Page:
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Covering Climate Now
In a long-awaited ruling on Thursday that some experts warn could endanger a host of environmental and public health protections, the Supreme Court’s right-wing majority declared that federal environmental regulators cannot take the dramatic action necessary to reduce greenhouse gas emissions from power plants and protect the public from climate disasters without new legislation from a fiercely divided Congress.
The 6-3 ruling by the court’s conservative bloc is a massive, but not unexpected, setback for Democrats and President Biden, who have committed to cutting the nation’s greenhouse gas emissions in half by 2030.
“I think this ruling makes it much more difficult if not impossible for Biden to meet those climate goals,” said Anthony Moffa, an associate professor of law at the University of Maine, in an interview.
The case that resulted in Thursday’s decision, West Virginia v. EPA, pitted the Biden administration and environmentalists against coal companies and Republican attorneys general from 20 states, many of them major producers of fossil fuels and pollution. West Virginia, the leading plaintiff in the case, has long been home to coal mines and coal-burning power plants.
The years-long fight began in 2015, when the Environmental Protection Agency (EPA) moved to limit greenhouse gas emissions from power plants after President Obama signed the Paris climate agreement. Red state attorneys general and coal companies quickly filed suit, and in 2016 the Supreme Court put the Obama EPA’s Clean Power Plan on hold while challenges wound through the courts. The Trump administration repealed the Obama-era plan — the rules never went into effect — before issuing much weaker rules that were also overturned.
In its ruling announced today, the Supreme Court declared that the EPA does not have authority to implement such rules, which were designed to incentivize and push the power sector toward cleaner fuels and renewable energy to meet climate goals over time. The plan aimed to shutter or update aging, dirty power plants and move the grid away from fossil fuels, namely coal, which is a major contributor to U.S. greenhouse gas emissions.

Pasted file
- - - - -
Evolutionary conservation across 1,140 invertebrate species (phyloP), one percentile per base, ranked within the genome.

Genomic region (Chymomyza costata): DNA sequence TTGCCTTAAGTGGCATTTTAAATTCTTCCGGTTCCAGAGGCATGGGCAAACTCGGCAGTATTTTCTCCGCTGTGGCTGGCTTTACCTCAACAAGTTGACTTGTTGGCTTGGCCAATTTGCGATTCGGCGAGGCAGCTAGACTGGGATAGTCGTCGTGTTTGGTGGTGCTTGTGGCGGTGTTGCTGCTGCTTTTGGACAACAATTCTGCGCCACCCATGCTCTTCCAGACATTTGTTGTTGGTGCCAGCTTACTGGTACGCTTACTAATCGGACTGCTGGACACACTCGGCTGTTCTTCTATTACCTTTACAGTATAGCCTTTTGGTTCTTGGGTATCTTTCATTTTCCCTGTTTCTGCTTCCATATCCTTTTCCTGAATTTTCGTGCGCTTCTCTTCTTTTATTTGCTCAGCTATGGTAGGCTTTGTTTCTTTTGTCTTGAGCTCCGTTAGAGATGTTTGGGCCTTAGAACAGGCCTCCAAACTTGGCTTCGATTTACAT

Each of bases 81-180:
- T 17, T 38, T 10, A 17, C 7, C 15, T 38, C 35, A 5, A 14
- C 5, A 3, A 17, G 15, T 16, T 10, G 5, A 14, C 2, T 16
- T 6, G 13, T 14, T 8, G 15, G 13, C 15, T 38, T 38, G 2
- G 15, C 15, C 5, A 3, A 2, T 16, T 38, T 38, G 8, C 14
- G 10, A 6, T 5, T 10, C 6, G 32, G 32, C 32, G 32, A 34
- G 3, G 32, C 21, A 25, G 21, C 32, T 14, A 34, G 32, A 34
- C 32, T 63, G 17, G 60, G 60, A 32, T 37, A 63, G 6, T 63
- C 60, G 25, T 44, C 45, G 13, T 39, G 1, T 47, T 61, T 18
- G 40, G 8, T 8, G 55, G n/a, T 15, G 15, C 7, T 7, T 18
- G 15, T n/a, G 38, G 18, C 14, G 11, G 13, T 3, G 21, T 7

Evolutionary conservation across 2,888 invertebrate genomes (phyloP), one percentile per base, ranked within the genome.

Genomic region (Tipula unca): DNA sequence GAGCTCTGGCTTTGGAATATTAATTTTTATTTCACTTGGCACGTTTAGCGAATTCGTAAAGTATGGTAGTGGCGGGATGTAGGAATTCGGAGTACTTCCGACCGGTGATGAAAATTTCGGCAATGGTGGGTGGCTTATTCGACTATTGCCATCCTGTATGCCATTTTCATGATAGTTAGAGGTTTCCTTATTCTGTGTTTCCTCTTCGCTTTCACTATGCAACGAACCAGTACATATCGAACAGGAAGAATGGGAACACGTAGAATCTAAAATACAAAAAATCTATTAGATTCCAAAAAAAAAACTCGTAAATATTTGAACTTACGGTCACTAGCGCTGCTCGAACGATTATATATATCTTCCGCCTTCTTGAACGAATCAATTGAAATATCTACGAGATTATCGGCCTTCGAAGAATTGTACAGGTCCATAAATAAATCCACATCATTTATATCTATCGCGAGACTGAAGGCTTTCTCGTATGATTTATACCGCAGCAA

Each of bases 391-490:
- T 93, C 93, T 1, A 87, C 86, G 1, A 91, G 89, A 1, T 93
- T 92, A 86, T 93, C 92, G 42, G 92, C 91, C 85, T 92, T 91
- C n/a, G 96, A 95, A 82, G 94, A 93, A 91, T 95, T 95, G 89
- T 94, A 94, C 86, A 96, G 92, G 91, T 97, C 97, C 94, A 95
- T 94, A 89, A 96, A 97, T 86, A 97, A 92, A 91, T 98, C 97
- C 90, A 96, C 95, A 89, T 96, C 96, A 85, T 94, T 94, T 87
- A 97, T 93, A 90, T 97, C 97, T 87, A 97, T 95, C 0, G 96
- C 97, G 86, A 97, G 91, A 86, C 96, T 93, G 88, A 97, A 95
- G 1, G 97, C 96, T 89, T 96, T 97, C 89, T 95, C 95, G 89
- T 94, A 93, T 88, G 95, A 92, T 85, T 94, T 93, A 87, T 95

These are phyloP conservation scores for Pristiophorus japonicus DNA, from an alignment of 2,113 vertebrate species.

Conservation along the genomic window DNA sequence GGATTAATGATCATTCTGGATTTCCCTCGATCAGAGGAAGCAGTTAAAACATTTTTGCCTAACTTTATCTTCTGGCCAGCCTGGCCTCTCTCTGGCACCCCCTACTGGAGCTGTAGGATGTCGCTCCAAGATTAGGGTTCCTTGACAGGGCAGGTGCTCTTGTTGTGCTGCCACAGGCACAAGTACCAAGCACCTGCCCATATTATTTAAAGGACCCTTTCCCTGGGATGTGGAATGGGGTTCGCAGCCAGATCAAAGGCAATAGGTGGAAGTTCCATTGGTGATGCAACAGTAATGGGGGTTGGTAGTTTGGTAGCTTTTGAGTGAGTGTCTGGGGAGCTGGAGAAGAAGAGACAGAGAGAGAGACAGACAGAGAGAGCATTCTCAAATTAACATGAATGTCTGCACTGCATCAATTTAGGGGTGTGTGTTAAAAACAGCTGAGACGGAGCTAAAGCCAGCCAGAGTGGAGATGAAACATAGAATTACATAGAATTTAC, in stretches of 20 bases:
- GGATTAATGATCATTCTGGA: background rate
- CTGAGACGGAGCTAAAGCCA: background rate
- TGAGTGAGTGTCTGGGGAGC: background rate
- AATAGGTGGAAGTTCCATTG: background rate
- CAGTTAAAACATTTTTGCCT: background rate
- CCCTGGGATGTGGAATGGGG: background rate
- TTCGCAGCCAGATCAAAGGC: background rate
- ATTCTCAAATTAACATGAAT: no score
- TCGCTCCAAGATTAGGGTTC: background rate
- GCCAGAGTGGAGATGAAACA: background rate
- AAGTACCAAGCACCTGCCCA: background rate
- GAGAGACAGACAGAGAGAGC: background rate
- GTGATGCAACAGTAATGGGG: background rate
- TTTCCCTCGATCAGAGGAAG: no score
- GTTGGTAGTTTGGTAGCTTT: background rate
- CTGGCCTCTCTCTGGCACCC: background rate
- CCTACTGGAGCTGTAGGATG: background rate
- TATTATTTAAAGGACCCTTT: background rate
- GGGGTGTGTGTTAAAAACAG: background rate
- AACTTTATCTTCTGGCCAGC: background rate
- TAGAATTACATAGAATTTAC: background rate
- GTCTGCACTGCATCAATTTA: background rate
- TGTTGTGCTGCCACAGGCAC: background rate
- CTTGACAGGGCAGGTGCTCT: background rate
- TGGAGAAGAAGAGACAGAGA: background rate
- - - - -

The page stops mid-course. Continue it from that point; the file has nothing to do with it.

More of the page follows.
As the case made its way through the courts, the global environmental crisis intensified. Scientists increasingly linked violent storms, massive and deadly wildfires, power outages, heat waves, and other disasters to a warped climate. The latest United Nations climate report declares that it’s too late to avoid many of the disastrous effects of climate change — in fact, some of them are already here — but we must make drastic reductions in fossil fuel pollution and transform our way of life to thwart the worst impacts.
Under pressure from environmental groups, the Biden administration is eager to draft fresh rules that would move the energy grid away from coal and towards renewables so the nation can reach its climate goals, and regulators were waiting on today’s decision to act. Experts say the ruling not only threatens future efforts to stop climate change at the federal level, it also sets a dangerous precedent that invites legal challenges to a litany of federal environmental and public health protections.
At issue is the “major decisions” doctrine, a legal theory pushed conservatives on the court and a network of right-wing think tanks, industry groups, Federalist Society members on the judiciary and Republican attorneys general who challenged the Clean Power Plan and the EPA’s authority over air pollution from power plants. According to this legal thinking, “major decisions” around national politics and the economy — such as transforming the energy grid to thwart impending climate catastrophe — should be made by Congress, not government agencies.